The reaction is typically carried out under temperature and pressure conditions such that the polycarbonates are formed via melt polycondensation. Preferably, the reaction is carried out at pressures at the low end of about 200 or about 500 psi ranging to, at a high end, of about 3000 psi or 5000 psi. In the event that a supercritical fluid is used, a pressure above the critical point of carbon dioxide should be used, namely 73 atm. The reaction is preferably carried out at temperatures ranging from, at a low end, of about −30° C. or −15° C., to, at a high end, of about 275° C. or about 500° C. Heating means may be employed to reach the desired temperatures such as, for example, an electric heating furnace or heating rods.

The reaction usually proceeds from between about 20 min and about 2,000 min. Additionally, during the reaction time, condensate evolves which contains the polycarbonate product. The condensate can be removed and collected from the reaction mixture in the vessel by manipulating the reaction conditions. Additionally, conditions can be employed such that residual monomer (e.g., phenol), which evolves during the reaction and is present in the reaction mixture, may be removed from the reaction vessel, usually under flow conditions, such that bisphenol-A polycarbonate is yielded. The phenol can be collected in a variety of ways known to the skilled artisan such as by, for example, a cold trap process, selective adsorption, dissolution, or any number of pressure and temperature schemes which may include, for example, a phase separation suitable for separating the condensate from the reaction mixture. The carbon dioxide can be recycled and the phenol can be reclaimed.

The processes of the invention are highly advantageous. For example, the use of high pressure carbon dioxide facilitates the removal of condensate from the melt phase condensation reaction which drives the polycarbonate to a high molecular weight. Additionally, the carbon dioxide lowers the viscosity of the polymer melt. The lower polymer melt viscosity is useful in facilitating chain ending reactions, in enhancing diffusion of the small molecular condensate through the polymer melt, and in enhancing the rate of polymer formation. Moreover, the lower viscosity lowers the energy required for mixing the system. The crystallization processes of the invention are desirable in that potentially hazardous organic solvents are not necessary to carry out such reactions.

The following examples are provided to illustrate the invention, and should not be construed as limiting thereof.

In the examples that follow, Bisphenol A (“BPA”) was recrystallized in methanol/water having a 1:1 volume ratio, and dried under vacuum at 60° C. Diphenyl carbonate (“DPC”) was recrystallized in methanol and dried under vacuum at room temperature. Tetraphenylphosphonium tetraphenylborate (“TPP-TPB”) was prepared from tetraphenylphosphonium bromide and sodium tetraphenylborate.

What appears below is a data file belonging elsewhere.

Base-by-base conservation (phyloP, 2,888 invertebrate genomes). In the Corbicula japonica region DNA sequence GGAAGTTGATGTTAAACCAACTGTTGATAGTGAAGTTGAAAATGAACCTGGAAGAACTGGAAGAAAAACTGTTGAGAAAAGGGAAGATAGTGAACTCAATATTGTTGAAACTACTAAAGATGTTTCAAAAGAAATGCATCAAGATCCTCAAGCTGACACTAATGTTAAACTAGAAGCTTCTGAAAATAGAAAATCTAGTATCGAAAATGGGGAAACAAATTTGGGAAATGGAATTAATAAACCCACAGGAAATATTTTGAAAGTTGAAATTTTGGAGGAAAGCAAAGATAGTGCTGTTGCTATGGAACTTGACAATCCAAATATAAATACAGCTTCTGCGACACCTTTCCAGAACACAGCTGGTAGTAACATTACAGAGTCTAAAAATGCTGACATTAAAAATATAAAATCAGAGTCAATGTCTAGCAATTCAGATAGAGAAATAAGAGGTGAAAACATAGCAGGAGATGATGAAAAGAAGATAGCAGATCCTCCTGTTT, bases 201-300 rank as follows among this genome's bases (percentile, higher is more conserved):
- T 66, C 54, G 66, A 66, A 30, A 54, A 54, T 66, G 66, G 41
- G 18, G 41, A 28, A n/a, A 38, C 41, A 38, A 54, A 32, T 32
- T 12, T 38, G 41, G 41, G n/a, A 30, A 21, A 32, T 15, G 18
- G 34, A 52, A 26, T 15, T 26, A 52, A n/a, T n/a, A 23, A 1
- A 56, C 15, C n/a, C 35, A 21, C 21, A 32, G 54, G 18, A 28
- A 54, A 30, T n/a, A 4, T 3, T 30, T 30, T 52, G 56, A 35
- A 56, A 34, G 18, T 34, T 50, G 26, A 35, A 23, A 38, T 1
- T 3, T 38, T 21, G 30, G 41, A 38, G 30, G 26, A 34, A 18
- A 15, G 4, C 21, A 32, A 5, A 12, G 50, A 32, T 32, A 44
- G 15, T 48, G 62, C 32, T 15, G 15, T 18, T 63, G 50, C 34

EXAMPLE 1 Solubility Measurements of Monomers

The solubility of various monomers used in the synthesis polymerizations described in the Examples are set forth in Table 1 below. The solubilities were measured according to conventional techniques.

TABLE 1
Temp Pressure
Compound (C.) (bars) Solubility wt (g)/vol (mL)
BPA 116 326 N 0.30%
DPC  64 205 Y 5%
BPA diacetate  53 146 Y 5%
dimethyl  25 139 Y 5%
carbonate
phenol  25  63 Y 5%
100 278 Y 3%
o-chlorophenol  25  63 Y miscible
throughout

EXAMPLES 2-9

Examples 2-9 illustrate the syntheses of various polycarbonates in accordance with the invention.

EXAMPLE 2

An autoclave of 100 mL capacity equipped with an agitator was charged with 29.68 g (0.13 mol) of BPA, 27.99 g (0.131 mol: 1.005 eq/BPA) of DPC and 2 mg of TPP-TPB. After the reactor was heated up to 150° C. to melt the reagents, the agitator was set properly. Argon gas was introduced and flowed through the reactor slowly. After the reactor was heated up to 160° C. for 30 min, the temperature was raised to 270° C. gradually. The evolved phenol was collected using cold traps (dry ice of 2-propanol) by vacuum. Phenol (33.10 g) was extracted by the vacuum process. After 6 h of vacuum extraction, the reactor was cooled down. The product was dissolved in 50 mL of methylene chloride and the solution was poured into 600 mL of acetone to precipitate the resulting polymer. The precipitation was collected by filtration, washed with acetone, and then dried in vacuum at room temperature for 15 h. Polycarbonate molecular weights ranged to an optimum <Mw> of 24,000.